A trial published in the journal Pain Medicine 2011 found that muscles containing latent (pain free) trigger points fatigued quickly and became painful. This is not surprising considering a trigger point is part of a muscle constantly in a hyper-contracted state, already suffering from local hypoxia and a build up of metabolites. Because of this latent trigger points should be a prime consideration any time there is pain and fatigue following prolonged postures or repeated exertions. This is especially true when considering the high prevalence of latent trigger points, and that aggravations such as overloading or even a change in temperature can transform a latent trigger point into an active (pain producing) trigger point creating a chronic pain syndrome.
In addition, the researchers found that when latent trigger points were present the nervous system quickly recruits adjoining muscle fibres and muscles to assist. This altered control of muscles in the presence of latent trigger points has also been shown in research summarised elsewhere in this guide. This, along with the fatigue and characteristic tightness of muscles with latent trigger points, can have a far-reaching role in postural changes and biomechanical dysfunction, which in turn can underlie a lot of pain syndromes, injuries and joint degeneration.
The role of the central nervous system
Movement and posture are guided by conscious thought but are largely under subconscious control. For example, one may consciously choose to stand. However, the central nervous system uses pre-programmed instructions combined with feedback from sensors such as those in the muscles, connective tissues and joints to co-ordinate the muscle activity to produce this goal. It is likewise when making practically any movement or doing any activity.
Optimum movement and posture
Optimum posture is where a balance is achieved: minimising tension on muscles and stress on connective tissues, while maintaining even pressure on the joint surfaces. The central nervous system is continually monitoring these aspects and making appropriate adjustments. Likewise, optimal movement is where mechanical advantages are maximised and stress on the muscles, connective tissues and joints is minimised. Again, the central nervous system is monitoring these aspects in order to make the appropriate muscle activations.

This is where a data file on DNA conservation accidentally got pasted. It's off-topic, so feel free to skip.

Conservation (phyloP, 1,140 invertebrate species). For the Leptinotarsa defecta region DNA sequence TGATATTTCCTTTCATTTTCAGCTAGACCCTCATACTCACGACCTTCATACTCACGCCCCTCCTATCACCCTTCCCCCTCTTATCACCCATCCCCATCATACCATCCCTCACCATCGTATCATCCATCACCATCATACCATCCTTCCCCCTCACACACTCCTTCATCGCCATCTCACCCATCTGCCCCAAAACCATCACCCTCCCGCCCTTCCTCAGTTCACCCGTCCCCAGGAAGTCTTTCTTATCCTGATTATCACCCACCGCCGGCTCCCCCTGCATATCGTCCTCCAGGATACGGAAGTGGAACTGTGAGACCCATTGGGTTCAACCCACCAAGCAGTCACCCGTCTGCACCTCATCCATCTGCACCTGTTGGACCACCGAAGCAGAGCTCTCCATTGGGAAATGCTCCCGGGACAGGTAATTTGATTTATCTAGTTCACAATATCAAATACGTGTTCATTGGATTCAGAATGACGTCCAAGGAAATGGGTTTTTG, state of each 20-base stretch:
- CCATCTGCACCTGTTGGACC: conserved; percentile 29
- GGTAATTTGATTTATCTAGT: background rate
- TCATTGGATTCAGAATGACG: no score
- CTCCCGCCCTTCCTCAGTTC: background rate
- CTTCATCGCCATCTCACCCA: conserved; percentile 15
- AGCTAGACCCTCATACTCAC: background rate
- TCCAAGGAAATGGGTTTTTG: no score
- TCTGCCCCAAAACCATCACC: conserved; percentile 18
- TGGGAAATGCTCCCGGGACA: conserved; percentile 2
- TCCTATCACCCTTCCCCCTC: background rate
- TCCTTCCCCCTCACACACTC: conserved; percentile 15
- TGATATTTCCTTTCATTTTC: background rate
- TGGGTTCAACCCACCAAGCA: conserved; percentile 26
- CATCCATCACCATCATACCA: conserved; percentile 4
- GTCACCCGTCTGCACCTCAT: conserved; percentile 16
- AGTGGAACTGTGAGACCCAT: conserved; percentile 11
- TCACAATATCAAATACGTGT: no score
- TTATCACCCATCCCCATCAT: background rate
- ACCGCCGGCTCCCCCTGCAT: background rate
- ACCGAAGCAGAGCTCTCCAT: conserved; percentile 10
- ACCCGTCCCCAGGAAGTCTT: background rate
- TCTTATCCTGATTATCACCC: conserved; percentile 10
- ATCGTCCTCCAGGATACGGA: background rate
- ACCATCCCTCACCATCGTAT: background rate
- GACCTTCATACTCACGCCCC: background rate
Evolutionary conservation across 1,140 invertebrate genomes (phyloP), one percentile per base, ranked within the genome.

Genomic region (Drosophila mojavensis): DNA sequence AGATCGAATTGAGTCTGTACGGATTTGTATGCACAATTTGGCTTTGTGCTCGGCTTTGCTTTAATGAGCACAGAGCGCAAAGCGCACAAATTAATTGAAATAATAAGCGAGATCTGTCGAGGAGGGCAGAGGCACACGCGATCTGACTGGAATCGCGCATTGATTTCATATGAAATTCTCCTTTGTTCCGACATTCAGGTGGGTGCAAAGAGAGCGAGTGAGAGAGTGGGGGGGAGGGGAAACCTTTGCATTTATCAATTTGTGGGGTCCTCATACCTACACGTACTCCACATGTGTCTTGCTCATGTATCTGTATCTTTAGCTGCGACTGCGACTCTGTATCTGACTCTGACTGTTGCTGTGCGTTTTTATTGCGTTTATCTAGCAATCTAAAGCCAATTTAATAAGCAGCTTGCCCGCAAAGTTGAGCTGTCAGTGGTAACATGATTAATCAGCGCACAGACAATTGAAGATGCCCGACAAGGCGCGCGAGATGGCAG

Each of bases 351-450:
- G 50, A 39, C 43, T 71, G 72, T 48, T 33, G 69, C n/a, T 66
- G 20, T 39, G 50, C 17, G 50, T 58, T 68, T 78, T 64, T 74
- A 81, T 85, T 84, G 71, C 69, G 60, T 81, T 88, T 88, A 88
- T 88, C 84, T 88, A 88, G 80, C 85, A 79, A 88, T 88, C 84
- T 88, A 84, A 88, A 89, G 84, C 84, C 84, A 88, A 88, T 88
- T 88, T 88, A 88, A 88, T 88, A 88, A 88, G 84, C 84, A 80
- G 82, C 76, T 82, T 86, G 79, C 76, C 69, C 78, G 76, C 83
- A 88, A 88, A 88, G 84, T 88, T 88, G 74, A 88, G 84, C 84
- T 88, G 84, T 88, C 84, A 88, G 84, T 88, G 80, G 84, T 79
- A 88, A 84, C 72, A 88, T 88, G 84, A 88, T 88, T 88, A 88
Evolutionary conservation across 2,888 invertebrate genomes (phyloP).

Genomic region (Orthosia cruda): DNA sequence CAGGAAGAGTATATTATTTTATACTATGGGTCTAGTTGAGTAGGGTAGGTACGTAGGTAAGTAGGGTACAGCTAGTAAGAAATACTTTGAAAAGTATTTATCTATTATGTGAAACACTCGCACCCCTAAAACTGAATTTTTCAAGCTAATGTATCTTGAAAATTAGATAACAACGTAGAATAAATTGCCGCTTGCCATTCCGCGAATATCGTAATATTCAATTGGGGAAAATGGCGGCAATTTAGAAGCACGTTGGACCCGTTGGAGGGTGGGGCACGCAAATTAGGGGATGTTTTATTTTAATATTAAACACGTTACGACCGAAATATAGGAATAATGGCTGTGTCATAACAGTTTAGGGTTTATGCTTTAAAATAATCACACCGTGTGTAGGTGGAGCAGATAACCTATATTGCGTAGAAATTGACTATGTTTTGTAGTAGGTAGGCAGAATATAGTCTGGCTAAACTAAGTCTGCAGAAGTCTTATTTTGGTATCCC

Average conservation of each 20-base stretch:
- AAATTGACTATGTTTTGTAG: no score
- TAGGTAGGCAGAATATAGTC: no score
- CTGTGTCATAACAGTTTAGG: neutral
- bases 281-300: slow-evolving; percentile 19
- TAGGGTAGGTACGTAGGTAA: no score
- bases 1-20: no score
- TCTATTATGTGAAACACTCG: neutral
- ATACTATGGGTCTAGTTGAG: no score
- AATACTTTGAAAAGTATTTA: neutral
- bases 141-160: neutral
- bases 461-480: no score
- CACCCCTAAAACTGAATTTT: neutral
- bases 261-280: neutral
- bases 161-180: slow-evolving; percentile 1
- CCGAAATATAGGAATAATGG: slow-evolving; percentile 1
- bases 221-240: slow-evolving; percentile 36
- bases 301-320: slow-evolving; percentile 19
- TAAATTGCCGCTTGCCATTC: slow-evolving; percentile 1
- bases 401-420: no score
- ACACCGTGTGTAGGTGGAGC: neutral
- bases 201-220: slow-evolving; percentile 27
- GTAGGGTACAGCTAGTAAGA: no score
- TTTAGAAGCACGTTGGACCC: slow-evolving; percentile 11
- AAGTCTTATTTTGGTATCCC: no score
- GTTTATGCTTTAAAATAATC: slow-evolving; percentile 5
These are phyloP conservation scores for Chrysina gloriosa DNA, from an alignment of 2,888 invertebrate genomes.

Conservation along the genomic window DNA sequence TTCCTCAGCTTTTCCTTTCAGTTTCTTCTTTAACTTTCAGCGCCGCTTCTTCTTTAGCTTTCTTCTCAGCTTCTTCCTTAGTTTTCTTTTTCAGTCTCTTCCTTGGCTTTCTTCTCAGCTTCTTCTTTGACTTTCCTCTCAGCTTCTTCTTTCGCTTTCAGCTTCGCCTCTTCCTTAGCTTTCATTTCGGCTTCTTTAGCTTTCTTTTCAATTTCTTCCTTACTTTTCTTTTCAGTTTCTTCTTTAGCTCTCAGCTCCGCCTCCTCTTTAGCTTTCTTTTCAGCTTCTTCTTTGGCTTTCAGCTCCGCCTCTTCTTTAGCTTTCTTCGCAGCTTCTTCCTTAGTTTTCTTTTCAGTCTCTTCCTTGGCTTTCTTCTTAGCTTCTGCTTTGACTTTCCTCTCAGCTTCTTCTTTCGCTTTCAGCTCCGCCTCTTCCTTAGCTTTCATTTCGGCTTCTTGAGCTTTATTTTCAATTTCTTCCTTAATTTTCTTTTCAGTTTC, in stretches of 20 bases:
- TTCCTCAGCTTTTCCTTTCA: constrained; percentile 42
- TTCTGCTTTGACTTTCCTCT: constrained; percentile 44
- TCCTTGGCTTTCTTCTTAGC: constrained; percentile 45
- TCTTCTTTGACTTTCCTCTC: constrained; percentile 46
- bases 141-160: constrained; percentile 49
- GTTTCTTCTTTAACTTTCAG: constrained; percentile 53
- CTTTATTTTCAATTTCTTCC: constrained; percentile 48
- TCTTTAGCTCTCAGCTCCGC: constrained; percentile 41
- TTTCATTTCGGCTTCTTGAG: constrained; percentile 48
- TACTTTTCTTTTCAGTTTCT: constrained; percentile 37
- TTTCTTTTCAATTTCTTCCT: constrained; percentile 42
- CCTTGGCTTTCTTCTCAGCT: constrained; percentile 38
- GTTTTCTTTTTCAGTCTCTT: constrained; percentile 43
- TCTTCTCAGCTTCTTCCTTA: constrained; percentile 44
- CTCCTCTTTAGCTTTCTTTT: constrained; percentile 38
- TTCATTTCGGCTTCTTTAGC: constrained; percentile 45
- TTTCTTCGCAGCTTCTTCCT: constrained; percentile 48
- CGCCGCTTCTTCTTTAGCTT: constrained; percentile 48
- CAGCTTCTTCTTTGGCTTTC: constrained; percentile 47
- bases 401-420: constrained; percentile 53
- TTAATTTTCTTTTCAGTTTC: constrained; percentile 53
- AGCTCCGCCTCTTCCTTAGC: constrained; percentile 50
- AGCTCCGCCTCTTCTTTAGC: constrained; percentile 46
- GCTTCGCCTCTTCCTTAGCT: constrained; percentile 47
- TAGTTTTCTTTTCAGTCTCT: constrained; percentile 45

When we have a deviation from optimal posture or biomechanics there is an increase in muscle tension and stress upon connective tissues. Also, pressure is distributed less evenly across joint surfaces. This can lead to pain syndromes, an increased risk of injury and accelerated degeneration.
Why do we get dysfunction?
Some dysfunction may be habitual or learned, but much is due to adaptations made by the central nervous system as it adjusts or compensates. Let us consider a simple example- when a latent trigger point affects a postural muscle. A characteristic of such a muscle would be tightening. The central nervous system would detect this tightening and make adjustments to compensate, probably tilting slightly towards the affected muscle. This would in turn alter joint orientation, along with increasing the tension on other muscles and stress on connective tissues and joints. The central nervous system would make the best adjustments it could given the abnormal situation. The research showed that muscles containing latent trigger points fatigued quickly and became painful. Likewise, the central nervous system would detect this and make appropriate changes. This also applies to articular dysfunction. As described elsewhere in this guide would create abnormal sensory feedback, also resulting in the central nervous system making compensations. There would be added stress elsewhere, but the central nervous system would be doing the best it could do in the circumstances. Of course the muscles, connective tissues and joints forced to compensate may then over time develop their own issues forcing further compensations, creating a chain of changes increasingly more complex and chronic issues.
Latent trigger points (and articular dysfunction) are highly prevalent. They cause abnormal posture and biomechanical dysfunction, which are behind a vast array of musculoskeletal complaints. They should always be considered.
Ge HY1, Arendt-Nielsen L, Madeleine P. Accelerated muscle fatigability of latent myofascial trigger points in humans. Pain Med. 2012 Jul;13(7):957-64